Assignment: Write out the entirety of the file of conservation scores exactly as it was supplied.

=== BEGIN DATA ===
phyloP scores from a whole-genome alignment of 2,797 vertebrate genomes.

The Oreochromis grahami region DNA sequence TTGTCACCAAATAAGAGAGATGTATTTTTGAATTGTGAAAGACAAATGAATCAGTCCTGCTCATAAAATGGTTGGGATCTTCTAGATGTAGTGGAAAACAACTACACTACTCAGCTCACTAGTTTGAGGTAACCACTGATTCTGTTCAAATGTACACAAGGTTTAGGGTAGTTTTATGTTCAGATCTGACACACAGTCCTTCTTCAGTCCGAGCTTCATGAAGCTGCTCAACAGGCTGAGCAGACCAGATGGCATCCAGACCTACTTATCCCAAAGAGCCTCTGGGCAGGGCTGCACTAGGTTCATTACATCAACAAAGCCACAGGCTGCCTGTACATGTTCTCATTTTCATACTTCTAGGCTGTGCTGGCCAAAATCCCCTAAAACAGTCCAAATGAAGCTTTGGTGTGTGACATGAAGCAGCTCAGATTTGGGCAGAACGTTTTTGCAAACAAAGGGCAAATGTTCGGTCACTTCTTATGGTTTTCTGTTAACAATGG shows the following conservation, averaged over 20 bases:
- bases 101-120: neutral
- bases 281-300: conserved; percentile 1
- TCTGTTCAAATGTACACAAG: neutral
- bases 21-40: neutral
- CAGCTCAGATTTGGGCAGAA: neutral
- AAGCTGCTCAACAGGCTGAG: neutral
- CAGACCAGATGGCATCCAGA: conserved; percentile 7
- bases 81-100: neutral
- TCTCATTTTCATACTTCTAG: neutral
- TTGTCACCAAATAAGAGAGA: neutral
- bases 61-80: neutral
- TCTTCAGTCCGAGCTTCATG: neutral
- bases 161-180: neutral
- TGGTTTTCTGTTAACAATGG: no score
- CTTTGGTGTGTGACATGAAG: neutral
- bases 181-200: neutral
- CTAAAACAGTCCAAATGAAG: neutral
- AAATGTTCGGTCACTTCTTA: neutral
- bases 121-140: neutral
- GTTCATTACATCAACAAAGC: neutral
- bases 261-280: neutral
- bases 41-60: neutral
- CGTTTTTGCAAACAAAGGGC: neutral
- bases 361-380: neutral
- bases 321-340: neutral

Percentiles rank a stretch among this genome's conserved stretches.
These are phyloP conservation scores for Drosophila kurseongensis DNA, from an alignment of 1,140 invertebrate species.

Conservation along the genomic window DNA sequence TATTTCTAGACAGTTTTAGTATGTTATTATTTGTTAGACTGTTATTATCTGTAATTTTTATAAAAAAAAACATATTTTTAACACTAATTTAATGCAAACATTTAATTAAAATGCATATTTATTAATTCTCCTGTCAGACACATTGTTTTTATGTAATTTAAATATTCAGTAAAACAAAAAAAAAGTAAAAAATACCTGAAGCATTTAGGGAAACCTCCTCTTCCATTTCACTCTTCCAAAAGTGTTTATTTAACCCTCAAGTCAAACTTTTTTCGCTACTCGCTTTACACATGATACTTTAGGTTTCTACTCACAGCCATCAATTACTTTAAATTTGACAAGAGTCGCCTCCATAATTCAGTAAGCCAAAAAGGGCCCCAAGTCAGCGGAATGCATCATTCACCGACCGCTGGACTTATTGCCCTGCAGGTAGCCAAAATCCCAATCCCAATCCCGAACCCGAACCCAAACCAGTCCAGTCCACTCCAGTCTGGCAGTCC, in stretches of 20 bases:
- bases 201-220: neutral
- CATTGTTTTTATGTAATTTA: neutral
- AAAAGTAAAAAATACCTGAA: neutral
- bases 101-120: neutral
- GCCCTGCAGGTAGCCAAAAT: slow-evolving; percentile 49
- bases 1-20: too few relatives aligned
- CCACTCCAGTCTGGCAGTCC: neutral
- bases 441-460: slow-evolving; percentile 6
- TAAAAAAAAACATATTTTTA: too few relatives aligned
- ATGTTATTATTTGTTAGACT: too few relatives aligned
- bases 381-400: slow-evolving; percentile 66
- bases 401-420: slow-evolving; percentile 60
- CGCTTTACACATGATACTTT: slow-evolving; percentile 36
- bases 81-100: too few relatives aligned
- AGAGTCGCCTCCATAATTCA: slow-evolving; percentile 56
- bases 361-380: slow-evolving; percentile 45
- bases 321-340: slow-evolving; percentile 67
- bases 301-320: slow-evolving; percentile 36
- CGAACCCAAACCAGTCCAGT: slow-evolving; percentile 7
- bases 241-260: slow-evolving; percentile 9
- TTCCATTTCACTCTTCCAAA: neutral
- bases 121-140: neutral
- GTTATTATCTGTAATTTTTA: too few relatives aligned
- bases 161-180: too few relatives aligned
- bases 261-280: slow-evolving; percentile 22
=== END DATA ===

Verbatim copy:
phyloP scores from a whole-genome alignment of 2,797 vertebrate genomes.

The Oreochromis grahami region DNA sequence TTGTCACCAAATAAGAGAGATGTATTTTTGAATTGTGAAAGACAAATGAATCAGTCCTGCTCATAAAATGGTTGGGATCTTCTAGATGTAGTGGAAAACAACTACACTACTCAGCTCACTAGTTTGAGGTAACCACTGATTCTGTTCAAATGTACACAAGGTTTAGGGTAGTTTTATGTTCAGATCTGACACACAGTCCTTCTTCAGTCCGAGCTTCATGAAGCTGCTCAACAGGCTGAGCAGACCAGATGGCATCCAGACCTACTTATCCCAAAGAGCCTCTGGGCAGGGCTGCACTAGGTTCATTACATCAACAAAGCCACAGGCTGCCTGTACATGTTCTCATTTTCATACTTCTAGGCTGTGCTGGCCAAAATCCCCTAAAACAGTCCAAATGAAGCTTTGGTGTGTGACATGAAGCAGCTCAGATTTGGGCAGAACGTTTTTGCAAACAAAGGGCAAATGTTCGGTCACTTCTTATGGTTTTCTGTTAACAATGG shows the following conservation, averaged over 20 bases:
- bases 101-120: neutral
- bases 281-300: conserved; percentile 1
- TCTGTTCAAATGTACACAAG: neutral
- bases 21-40: neutral
- CAGCTCAGATTTGGGCAGAA: neutral
- AAGCTGCTCAACAGGCTGAG: neutral
- CAGACCAGATGGCATCCAGA: conserved; percentile 7
- bases 81-100: neutral
- TCTCATTTTCATACTTCTAG: neutral
- TTGTCACCAAATAAGAGAGA: neutral
- bases 61-80: neutral
- TCTTCAGTCCGAGCTTCATG: neutral
- bases 161-180: neutral
- TGGTTTTCTGTTAACAATGG: no score
- CTTTGGTGTGTGACATGAAG: neutral
- bases 181-200: neutral
- CTAAAACAGTCCAAATGAAG: neutral
- AAATGTTCGGTCACTTCTTA: neutral
- bases 121-140: neutral
- GTTCATTACATCAACAAAGC: neutral
- bases 261-280: neutral
- bases 41-60: neutral
- CGTTTTTGCAAACAAAGGGC: neutral
- bases 361-380: neutral
- bases 321-340: neutral

Percentiles rank a stretch among this genome's conserved stretches.
These are phyloP conservation scores for Drosophila kurseongensis DNA, from an alignment of 1,140 invertebrate species.

Conservation along the genomic window DNA sequence TATTTCTAGACAGTTTTAGTATGTTATTATTTGTTAGACTGTTATTATCTGTAATTTTTATAAAAAAAAACATATTTTTAACACTAATTTAATGCAAACATTTAATTAAAATGCATATTTATTAATTCTCCTGTCAGACACATTGTTTTTATGTAATTTAAATATTCAGTAAAACAAAAAAAAAGTAAAAAATACCTGAAGCATTTAGGGAAACCTCCTCTTCCATTTCACTCTTCCAAAAGTGTTTATTTAACCCTCAAGTCAAACTTTTTTCGCTACTCGCTTTACACATGATACTTTAGGTTTCTACTCACAGCCATCAATTACTTTAAATTTGACAAGAGTCGCCTCCATAATTCAGTAAGCCAAAAAGGGCCCCAAGTCAGCGGAATGCATCATTCACCGACCGCTGGACTTATTGCCCTGCAGGTAGCCAAAATCCCAATCCCAATCCCGAACCCGAACCCAAACCAGTCCAGTCCACTCCAGTCTGGCAGTCC, in stretches of 20 bases:
- bases 201-220: neutral
- CATTGTTTTTATGTAATTTA: neutral
- AAAAGTAAAAAATACCTGAA: neutral
- bases 101-120: neutral
- GCCCTGCAGGTAGCCAAAAT: slow-evolving; percentile 49
- bases 1-20: too few relatives aligned
- CCACTCCAGTCTGGCAGTCC: neutral
- bases 441-460: slow-evolving; percentile 6
- TAAAAAAAAACATATTTTTA: too few relatives aligned
- ATGTTATTATTTGTTAGACT: too few relatives aligned
- bases 381-400: slow-evolving; percentile 66
- bases 401-420: slow-evolving; percentile 60
- CGCTTTACACATGATACTTT: slow-evolving; percentile 36
- bases 81-100: too few relatives aligned
- AGAGTCGCCTCCATAATTCA: slow-evolving; percentile 56
- bases 361-380: slow-evolving; percentile 45
- bases 321-340: slow-evolving; percentile 67
- bases 301-320: slow-evolving; percentile 36
- CGAACCCAAACCAGTCCAGT: slow-evolving; percentile 7
- bases 241-260: slow-evolving; percentile 9
- TTCCATTTCACTCTTCCAAA: neutral
- bases 121-140: neutral
- GTTATTATCTGTAATTTTTA: too few relatives aligned
- bases 161-180: too few relatives aligned
- bases 261-280: slow-evolving; percentile 22